Research May 26, 2017: GILEAD SCIENCES INC. (GILD)
Established Pharmaceutical companies are known for tremendous profit margins and precipitous stock price drops when key drugs lose their monopoly or patent protection. When this happens the essential question is "What is in the pipeline to replace it?"
At first glance at the share price performance of GILD this past year one might think their most important drugs were coming off of patent protection or facing imminent competition. This is not exactly the case. What has happened is an interesting story. One that, arguably, presents a tremendous buying opportunity.
This is a company that had a net profit of $ 18 billion on revenue of $ 32 billion. At a present share price of $ 65 it carries a ridiculously low P/E of 6.5 while the industry average is above 25. Closely scrutinized companies like this donít drop from $ 120 a share 20 months ago to where it is now for no reason so what are the analysts thinking?
The main reason the stock is down are concerns about the declining sales of the blockbuster HVC drugs Ledipasvir and Sofosbavir. Together they account for about 55 percent of total revenue. Ledipasvir alone is a $ 14 Billion drug. These two drugs donít just treat Hepatitis C , they cure it. Since it is a very expensive drug (up to $90,000 for a 12 week subscription) there was always going to price pressure, not only from competitors but from health insurance providers. There is also the issue of the drugs being a cure for a disease not a lifelong treatment like present HIV drugs. Once infected patients with the best health care coverage have been treated, discounting is required, to meet the demands of public and private insurers. This is particularly true in Europe where public insurance is the norm.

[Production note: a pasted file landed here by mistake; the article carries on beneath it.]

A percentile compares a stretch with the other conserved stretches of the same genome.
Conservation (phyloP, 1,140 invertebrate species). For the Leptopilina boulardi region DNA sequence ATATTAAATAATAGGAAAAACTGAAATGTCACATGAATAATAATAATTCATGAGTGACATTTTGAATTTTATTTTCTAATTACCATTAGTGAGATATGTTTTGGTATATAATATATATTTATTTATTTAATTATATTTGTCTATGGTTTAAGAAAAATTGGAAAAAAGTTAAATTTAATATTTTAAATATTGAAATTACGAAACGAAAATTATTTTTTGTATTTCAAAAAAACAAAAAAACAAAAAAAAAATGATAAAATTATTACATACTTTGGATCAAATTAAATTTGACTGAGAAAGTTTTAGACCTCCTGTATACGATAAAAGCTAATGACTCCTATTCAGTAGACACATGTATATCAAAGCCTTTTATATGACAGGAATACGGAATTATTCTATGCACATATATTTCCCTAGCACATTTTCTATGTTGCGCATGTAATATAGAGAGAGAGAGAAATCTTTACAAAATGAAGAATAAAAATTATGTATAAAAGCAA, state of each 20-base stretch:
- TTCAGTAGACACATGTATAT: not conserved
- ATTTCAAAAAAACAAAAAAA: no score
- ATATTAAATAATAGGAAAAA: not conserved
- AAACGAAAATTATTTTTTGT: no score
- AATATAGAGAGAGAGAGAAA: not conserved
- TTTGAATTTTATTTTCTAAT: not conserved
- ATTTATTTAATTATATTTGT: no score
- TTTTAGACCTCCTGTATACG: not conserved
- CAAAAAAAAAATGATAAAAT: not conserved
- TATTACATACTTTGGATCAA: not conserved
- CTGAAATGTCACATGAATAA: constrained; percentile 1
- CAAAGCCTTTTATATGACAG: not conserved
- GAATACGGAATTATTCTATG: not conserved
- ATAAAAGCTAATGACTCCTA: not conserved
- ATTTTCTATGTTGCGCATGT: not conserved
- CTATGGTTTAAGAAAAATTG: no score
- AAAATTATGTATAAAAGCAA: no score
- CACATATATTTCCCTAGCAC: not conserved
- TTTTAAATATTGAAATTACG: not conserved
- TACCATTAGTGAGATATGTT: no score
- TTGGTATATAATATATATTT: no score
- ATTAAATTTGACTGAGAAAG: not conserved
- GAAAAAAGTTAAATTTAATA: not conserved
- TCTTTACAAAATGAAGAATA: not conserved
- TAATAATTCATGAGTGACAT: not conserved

Another issue that has had a negative impact is a patent infringement case with Merck Pharmaceuticals. This is an ongoing issue that may cost Gilead a bit of money but it is only a small Infringement case and will not jeopardize the HVC franchise. We believe that the market has been overly harsh on the stock price and that GILD will provide tremendous returns in both the short and long term.
Gilead is a cash generating machine. This allows for a huge R and D budget, dividend payments, share buybacks and, most importantly, acquisitions. Gilead will spend over $ 4 Billion on R and D this year. This is not only important for the "Drug Pipeline ". It creates long term value. Share buybacks totaled over $ 12 Billion in 2016 or over ten percent of the present market capitalization of the company. This is a huge stock price stabilizing program. The dividend yield is about 3.2 percent.
As of May Gilead had over $34 Billion in cash. This is important as the company has a phenomenal track record of adding value through acquisitions. The takeover of Phamasset for $ 11 Billion in 2011 led to the HVC franchise and has added about $ 50 Billion in value to the company. Gilead is also potential takeover target itself. Merck and Pfizer are frequently mentioned in this discussion.
As stated, the expected continuous decline in the HVC drug revenue is the main reason for the stock being unbelievably cheap on a valuation basis. The key question is by what amount their sales will continue to fall and what is in the pipeline that can reasonably be expected to replace it?
We expect sales of the two HVC drugs to continue to decline by between $ 1.5 and $ 2 billion per year for the next five years. This is a particularly pessimistic view but one that realistically is reflected in the current stock price. While the prospect for HIV drugs replacing these declines is not realistic there is plenty of long term potential to argue the stock is undervalued.
Thomas J Atkins, Director of Research, International Trading